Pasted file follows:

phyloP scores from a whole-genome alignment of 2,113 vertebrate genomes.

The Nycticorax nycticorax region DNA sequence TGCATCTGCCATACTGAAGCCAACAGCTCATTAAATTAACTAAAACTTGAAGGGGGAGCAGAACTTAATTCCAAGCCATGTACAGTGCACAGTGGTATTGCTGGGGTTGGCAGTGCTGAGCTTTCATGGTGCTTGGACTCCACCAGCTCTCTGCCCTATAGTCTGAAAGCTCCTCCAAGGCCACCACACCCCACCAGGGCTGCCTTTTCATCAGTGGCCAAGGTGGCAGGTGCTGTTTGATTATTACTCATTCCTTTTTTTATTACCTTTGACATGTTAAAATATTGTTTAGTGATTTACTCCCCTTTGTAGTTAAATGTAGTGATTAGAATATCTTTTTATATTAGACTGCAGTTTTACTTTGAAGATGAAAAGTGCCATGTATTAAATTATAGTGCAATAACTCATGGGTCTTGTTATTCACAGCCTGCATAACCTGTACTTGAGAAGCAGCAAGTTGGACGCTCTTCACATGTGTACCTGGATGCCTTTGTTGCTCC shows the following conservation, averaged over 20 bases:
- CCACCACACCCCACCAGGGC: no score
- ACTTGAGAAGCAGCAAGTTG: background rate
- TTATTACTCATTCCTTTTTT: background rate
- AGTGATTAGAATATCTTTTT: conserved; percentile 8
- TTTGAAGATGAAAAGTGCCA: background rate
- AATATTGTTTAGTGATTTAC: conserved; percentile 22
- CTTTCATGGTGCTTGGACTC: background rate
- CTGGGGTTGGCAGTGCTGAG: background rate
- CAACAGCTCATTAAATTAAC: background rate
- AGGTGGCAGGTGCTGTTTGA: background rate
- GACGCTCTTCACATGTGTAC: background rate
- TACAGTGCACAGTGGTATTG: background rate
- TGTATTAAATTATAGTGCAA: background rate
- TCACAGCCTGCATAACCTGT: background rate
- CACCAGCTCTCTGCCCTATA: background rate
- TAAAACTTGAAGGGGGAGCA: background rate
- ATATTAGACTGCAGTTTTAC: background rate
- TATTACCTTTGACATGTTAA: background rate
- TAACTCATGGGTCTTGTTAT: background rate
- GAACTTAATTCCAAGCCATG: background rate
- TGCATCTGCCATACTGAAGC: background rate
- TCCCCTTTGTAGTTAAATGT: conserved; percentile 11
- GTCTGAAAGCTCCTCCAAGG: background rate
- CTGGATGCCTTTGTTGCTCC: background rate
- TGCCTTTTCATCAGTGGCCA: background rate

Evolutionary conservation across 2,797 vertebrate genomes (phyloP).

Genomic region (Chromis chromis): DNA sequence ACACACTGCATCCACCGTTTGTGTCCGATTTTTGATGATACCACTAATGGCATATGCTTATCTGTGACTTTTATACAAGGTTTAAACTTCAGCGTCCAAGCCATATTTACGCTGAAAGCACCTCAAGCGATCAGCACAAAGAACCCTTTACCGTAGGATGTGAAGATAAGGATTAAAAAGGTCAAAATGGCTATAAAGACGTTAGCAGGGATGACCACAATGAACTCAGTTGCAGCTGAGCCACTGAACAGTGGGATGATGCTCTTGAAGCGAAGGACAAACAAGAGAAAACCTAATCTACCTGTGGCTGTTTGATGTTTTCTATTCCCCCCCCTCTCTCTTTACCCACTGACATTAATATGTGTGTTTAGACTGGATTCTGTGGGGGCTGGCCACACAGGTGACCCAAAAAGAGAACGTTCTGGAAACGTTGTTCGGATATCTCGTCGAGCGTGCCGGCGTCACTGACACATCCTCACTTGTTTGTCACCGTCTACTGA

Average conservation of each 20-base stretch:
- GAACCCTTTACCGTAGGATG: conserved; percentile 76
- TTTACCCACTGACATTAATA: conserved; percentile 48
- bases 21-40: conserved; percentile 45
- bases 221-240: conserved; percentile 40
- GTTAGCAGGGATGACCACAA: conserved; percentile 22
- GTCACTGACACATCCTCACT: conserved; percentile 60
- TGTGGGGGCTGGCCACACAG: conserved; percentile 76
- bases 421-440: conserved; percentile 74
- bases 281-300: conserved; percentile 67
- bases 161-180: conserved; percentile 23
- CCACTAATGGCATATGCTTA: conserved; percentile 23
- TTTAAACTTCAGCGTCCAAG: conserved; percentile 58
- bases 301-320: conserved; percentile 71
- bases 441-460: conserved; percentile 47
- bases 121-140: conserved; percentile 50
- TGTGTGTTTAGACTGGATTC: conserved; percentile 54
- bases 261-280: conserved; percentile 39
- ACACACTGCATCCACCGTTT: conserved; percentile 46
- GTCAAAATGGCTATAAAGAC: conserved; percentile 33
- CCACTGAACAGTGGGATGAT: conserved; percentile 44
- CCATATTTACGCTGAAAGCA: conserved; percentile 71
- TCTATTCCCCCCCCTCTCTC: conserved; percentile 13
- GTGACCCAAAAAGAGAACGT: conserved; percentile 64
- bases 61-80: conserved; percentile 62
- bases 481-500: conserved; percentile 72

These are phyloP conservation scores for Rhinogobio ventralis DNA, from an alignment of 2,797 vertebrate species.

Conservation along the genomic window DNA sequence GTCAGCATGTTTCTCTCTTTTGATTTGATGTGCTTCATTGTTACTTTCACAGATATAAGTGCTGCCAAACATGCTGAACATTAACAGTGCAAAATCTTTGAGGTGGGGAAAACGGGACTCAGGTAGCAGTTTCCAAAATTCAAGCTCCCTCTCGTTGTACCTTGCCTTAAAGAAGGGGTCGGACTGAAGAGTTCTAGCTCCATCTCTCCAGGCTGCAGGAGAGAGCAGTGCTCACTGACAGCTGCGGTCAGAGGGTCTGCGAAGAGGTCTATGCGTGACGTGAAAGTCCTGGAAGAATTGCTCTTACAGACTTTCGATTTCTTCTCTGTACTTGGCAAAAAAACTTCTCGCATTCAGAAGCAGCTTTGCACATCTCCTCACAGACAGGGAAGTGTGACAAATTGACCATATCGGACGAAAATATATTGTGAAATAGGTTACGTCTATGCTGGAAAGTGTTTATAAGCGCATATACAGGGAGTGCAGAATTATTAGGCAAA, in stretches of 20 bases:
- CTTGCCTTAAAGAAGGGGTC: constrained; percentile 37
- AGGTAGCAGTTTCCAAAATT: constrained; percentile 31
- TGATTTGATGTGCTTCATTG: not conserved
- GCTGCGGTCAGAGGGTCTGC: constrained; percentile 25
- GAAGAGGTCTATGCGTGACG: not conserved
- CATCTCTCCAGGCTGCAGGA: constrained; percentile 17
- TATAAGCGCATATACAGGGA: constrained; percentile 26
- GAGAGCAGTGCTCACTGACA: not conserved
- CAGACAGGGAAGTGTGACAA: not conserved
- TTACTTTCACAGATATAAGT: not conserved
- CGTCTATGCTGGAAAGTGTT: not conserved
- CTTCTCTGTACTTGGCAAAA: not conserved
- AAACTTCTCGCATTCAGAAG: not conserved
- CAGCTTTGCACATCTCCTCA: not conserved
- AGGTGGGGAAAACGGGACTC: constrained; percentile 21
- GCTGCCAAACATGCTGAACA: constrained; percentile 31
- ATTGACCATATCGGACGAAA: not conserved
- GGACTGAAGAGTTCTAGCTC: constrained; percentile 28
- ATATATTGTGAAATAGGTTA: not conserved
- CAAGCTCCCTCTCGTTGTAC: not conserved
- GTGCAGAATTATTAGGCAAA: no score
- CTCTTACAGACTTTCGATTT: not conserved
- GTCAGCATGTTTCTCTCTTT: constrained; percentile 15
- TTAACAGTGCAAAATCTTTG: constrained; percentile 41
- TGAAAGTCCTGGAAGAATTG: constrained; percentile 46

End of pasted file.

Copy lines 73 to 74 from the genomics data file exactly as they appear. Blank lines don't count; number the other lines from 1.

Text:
- GCTGCCAAACATGCTGAACA: constrained; percentile 31
- ATTGACCATATCGGACGAAA: not conserved